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Does Conservative Stock Option Accounting Lead to Aggressive Cash Flow Reporting?

In this paper, we examine how the revised accounting for employee stock options affects the properties of reported cash flows. Although most investors are aware of the new option accounting required by FAS 123(R), relatively little attention has been given to the revised accounting for the tax benefit included in this standard. Yet, the tax benefit firms receive from employee stock options has been among the largest contributors to reported cash from operations since the rise in use of options plans. For example, during 2004, the tax benefit from employee stock options comprised over 25 percent of the operating cash flows for firms in our sample.

In addition to requiring expense recognition of employee stock options, FAS 123(R) changes how firms report the tax benefit from employee stock options. The new standard splits the tax benefit into two parts, each reported in different sections of the statement of cash flows. The amount of the tax benefit that is attributed to the reduction in tax expense from option compensation recognized in prior periods is included in the operating section. The remainder reflects the tax savings from the value realized at exercise that exceeds the option value estimated at the grant date. This component, commonly labeled ‘Excess Tax Benefit,’ is now reported in the financing section of the statement of cash flows.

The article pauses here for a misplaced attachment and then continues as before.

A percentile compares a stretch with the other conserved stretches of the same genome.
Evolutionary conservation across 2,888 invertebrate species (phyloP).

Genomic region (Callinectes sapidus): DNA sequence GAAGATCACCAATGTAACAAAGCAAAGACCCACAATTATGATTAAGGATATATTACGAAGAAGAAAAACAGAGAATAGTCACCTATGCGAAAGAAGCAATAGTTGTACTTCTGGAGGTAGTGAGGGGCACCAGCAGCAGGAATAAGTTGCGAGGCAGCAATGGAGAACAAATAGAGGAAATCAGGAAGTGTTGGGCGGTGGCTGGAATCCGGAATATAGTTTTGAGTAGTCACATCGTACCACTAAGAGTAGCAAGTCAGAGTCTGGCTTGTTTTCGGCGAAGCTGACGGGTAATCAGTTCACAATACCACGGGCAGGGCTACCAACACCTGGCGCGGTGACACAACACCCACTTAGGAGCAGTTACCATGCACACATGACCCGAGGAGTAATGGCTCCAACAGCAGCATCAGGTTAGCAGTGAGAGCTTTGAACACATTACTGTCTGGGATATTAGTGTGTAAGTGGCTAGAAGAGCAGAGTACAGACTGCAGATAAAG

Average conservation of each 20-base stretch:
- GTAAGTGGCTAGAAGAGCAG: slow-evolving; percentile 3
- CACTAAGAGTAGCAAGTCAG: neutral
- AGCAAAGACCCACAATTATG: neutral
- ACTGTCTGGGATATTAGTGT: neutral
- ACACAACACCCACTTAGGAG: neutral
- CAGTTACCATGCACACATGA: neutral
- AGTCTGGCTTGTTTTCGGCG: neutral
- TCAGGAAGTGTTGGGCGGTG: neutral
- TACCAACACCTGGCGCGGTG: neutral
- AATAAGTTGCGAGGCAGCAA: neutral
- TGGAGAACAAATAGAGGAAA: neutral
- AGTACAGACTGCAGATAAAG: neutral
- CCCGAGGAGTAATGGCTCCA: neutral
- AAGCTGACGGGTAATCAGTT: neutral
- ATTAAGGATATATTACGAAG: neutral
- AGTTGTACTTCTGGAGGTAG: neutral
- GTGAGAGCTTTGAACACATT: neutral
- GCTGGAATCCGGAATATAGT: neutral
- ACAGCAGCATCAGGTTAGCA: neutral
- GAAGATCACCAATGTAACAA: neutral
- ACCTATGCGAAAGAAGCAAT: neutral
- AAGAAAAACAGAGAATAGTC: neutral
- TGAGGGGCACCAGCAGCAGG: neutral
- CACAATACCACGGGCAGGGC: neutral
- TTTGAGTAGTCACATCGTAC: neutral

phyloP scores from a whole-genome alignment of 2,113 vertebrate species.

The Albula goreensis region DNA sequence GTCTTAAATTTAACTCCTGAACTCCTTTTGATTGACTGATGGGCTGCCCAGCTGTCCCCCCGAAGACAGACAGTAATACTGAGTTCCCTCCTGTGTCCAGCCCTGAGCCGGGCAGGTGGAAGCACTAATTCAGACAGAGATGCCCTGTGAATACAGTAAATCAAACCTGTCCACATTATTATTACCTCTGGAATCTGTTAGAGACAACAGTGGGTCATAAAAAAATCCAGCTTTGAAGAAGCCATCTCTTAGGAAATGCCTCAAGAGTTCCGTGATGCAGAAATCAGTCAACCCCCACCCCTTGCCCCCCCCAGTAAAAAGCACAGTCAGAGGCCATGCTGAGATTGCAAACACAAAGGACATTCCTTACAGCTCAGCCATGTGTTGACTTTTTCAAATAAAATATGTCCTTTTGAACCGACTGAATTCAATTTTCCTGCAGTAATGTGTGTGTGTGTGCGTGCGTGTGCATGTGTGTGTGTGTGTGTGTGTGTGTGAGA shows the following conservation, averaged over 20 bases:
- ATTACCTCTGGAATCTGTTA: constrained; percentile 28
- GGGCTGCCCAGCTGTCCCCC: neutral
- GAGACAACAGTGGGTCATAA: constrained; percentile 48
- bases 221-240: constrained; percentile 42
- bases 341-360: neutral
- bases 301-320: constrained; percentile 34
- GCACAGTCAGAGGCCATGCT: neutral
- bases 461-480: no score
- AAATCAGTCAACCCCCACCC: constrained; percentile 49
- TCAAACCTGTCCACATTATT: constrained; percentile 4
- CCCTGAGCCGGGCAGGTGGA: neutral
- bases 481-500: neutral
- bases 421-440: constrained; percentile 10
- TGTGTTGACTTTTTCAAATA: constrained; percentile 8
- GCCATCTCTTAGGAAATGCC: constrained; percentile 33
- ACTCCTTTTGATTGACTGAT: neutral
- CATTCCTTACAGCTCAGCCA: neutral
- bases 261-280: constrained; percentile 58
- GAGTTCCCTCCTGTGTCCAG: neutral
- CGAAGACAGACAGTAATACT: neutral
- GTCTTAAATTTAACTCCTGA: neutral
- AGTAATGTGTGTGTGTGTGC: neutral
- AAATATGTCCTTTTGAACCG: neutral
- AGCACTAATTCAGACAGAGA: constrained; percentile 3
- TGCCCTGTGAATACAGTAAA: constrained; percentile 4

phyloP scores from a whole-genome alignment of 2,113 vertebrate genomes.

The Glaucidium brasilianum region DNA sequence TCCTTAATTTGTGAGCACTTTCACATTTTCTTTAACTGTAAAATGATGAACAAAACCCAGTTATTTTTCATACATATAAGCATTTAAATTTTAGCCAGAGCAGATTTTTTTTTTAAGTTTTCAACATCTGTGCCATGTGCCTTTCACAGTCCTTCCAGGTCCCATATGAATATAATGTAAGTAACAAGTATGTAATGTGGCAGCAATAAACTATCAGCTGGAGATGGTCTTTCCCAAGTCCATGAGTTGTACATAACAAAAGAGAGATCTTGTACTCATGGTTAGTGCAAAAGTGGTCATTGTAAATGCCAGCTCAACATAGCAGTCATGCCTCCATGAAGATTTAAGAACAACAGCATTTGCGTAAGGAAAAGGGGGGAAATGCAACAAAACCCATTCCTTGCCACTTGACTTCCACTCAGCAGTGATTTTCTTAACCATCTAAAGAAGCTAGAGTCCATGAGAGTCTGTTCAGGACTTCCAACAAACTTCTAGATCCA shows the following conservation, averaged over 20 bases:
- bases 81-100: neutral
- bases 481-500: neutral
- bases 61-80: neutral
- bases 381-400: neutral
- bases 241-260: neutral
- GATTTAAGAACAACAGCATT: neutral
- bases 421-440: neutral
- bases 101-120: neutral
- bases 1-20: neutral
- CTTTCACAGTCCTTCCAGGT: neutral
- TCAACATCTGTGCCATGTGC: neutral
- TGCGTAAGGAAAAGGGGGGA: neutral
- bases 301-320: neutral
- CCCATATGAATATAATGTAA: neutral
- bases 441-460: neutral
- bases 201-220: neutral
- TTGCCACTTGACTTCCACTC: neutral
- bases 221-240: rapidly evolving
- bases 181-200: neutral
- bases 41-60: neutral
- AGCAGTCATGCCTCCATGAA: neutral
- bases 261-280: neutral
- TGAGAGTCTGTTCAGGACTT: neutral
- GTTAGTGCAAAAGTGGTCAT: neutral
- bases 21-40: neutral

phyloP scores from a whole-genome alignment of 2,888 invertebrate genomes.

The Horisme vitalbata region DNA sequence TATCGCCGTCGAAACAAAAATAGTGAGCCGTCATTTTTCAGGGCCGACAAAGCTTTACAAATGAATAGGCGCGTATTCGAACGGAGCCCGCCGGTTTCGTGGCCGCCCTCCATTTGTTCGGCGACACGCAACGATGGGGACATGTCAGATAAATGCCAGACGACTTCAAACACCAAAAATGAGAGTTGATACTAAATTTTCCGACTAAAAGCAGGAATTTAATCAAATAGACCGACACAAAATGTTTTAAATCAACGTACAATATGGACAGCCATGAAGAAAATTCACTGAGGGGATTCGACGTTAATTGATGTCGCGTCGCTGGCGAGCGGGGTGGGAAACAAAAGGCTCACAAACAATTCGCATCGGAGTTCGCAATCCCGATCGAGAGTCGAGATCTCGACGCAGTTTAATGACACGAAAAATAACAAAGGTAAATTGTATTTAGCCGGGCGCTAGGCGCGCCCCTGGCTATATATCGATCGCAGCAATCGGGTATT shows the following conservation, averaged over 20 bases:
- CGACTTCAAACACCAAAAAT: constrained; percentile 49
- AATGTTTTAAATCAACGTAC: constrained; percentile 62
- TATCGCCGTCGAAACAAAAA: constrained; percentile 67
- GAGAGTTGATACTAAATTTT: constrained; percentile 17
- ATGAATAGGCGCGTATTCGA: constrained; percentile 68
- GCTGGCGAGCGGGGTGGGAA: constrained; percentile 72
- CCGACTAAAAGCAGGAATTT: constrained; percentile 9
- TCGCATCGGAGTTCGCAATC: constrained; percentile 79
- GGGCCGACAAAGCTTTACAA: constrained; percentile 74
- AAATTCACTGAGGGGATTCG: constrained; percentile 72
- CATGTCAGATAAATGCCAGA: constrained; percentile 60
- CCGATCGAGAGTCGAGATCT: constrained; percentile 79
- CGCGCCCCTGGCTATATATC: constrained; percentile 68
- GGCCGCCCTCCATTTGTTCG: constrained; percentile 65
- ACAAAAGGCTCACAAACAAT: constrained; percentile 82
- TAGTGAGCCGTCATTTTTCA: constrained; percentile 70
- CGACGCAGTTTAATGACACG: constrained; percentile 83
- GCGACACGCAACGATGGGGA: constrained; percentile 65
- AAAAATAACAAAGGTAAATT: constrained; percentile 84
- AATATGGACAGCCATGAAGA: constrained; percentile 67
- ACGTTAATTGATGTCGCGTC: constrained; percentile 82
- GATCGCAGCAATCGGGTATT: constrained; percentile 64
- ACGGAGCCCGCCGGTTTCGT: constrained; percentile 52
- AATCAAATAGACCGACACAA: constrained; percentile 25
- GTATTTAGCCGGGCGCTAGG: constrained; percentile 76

One interesting implication of this standard is that the more conservative the accounting for options at the grant date, the larger the expected tax benefit that will be included in future operating cash flows. Firms that use an option pricing model or inputs to the model that yield a higher compensation expense in the year of grant will have a greater proportion of future tax benefits classified in the operating section of the statement of cash flows.

In fact, any firm whose accrued compensation expense is greater than or equal to the value ultimately realized at exercise will have the entire amount of the tax benefit included in the operating section. If the tax benefit from exercise of stock options exhibits different characteristics from other operating cash flows, then a firm’s ‘good’ accounting at the grant date could result in poor cash-flow reporting at the exercise date.

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Does Conservative Stock Option Accounting Lead to Aggressive Cash Flow Reporting?